SQL lessons for NoSQL developers

If you were raised on MongoDB or learned full stack development in a coding bootcamp, then you might not know SQL. You might have even been told that SQL was bad. However, NoSQL databases are a bit like Hadoop — they had early promise but it fizzled. After 10 years of the NoSQL “revolution,” SQL databases remain the bulk of the database market.

There are several reasons for this. First, many applications require real transactional integrity, which NoSQL databases (despite their claims) do not offer. Second, the relational model is an incredibly useful way to represent data. Third, SQL is still the best-thought-out and most capable query language. Fourth, GraphQL and object-relational mapping (ORM) technologies made developer challenges with relational databases largely moot. And finally, we have the emergence of distributed SQL databases, sometimes called NewSQL databases. (Full disclosure: I work for Yugabyte, provider of an open source distributed SQL database.)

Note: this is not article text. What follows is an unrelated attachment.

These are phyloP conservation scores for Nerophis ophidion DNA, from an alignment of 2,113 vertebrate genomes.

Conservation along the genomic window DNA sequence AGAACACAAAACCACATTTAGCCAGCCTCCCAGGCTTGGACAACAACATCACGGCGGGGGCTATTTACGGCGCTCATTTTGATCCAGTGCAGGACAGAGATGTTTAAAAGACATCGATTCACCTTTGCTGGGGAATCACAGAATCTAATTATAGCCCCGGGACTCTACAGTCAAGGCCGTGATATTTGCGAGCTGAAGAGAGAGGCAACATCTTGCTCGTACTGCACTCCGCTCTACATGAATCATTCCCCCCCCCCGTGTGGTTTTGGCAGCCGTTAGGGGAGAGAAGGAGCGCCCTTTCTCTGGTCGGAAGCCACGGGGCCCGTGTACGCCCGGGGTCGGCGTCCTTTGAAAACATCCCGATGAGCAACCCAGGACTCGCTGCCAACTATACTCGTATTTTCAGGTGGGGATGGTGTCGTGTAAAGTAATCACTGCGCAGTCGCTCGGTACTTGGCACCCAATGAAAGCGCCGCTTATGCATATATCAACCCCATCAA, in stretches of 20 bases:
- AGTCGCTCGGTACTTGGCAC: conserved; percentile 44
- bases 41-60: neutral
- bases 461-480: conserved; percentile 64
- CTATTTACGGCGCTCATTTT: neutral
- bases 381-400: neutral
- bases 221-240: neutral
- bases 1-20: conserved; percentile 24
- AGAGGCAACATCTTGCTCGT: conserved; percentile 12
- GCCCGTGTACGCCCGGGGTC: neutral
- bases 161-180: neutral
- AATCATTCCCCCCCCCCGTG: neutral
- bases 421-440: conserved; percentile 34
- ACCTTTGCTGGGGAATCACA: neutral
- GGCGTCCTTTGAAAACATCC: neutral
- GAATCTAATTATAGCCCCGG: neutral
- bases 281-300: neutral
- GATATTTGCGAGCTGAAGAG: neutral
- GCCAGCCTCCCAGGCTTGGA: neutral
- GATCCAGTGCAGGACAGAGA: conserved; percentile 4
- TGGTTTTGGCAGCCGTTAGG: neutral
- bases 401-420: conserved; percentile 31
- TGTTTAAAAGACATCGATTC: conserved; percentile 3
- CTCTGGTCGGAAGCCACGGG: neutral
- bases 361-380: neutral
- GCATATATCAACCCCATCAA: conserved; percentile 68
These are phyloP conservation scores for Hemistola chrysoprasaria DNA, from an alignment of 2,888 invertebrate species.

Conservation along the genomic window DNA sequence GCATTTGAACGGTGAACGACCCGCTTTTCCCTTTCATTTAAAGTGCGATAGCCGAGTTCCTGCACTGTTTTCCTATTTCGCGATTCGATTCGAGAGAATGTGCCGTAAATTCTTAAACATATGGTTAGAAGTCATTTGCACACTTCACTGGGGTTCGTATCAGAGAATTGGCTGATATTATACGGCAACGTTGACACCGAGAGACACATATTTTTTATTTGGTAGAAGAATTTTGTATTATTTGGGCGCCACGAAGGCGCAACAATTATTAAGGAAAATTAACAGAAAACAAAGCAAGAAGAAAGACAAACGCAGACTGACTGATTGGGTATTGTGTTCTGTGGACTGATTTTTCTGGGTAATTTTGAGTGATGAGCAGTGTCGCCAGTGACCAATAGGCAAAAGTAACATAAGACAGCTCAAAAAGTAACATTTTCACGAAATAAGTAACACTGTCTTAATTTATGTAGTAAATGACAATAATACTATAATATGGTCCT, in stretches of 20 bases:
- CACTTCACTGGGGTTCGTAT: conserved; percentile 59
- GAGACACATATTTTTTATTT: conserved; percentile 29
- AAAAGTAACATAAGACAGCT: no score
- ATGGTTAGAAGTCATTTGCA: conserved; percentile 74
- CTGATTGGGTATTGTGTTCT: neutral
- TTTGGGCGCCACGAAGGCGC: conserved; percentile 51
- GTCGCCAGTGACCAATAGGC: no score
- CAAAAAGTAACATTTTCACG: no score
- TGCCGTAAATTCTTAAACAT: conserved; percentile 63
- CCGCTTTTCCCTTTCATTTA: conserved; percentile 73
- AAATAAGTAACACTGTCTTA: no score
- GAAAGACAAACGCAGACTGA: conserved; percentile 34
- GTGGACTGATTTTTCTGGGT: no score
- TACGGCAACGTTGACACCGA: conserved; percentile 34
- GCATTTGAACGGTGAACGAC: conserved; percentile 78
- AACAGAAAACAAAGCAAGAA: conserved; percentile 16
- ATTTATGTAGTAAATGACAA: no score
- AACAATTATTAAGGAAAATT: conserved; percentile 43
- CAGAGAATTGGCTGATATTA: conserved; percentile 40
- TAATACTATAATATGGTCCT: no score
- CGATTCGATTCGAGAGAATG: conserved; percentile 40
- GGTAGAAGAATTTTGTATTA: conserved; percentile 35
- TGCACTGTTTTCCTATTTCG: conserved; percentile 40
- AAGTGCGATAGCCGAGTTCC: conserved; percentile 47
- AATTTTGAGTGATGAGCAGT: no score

With the COVID-19 pandemic, transactional applications that never would have been trusted to a NoSQL database are rapidly moving to the cloud as they require more scalability and resilience. These are typically SQL database applications. So many developers who learned on document databases or other NoSQL databases now need to know SQL. Get started!

Choose a SQL database

Pick your favorite SQL database. If you pick a PostgreSQL-compatible database such as YugabyteDB the code samples should work without modification. If you pick MariaDB or another MySQL derivative, then you will probably have to change the data types and make minor modifications. The same can be said for Oracle Database or SQL Server. While SQL is a standard there are differences between the underlying database implementations and minor dialect choices that can be non-ecumenical. Regardless of your RDBMS choice, install it and get it running!

A note on file handles

This is not related to SQL, but really if you install any database you need to increase the file handle limits on your OS. For MacOS you can follow the instructions below. For Linux please consult your distribution’s documentation.


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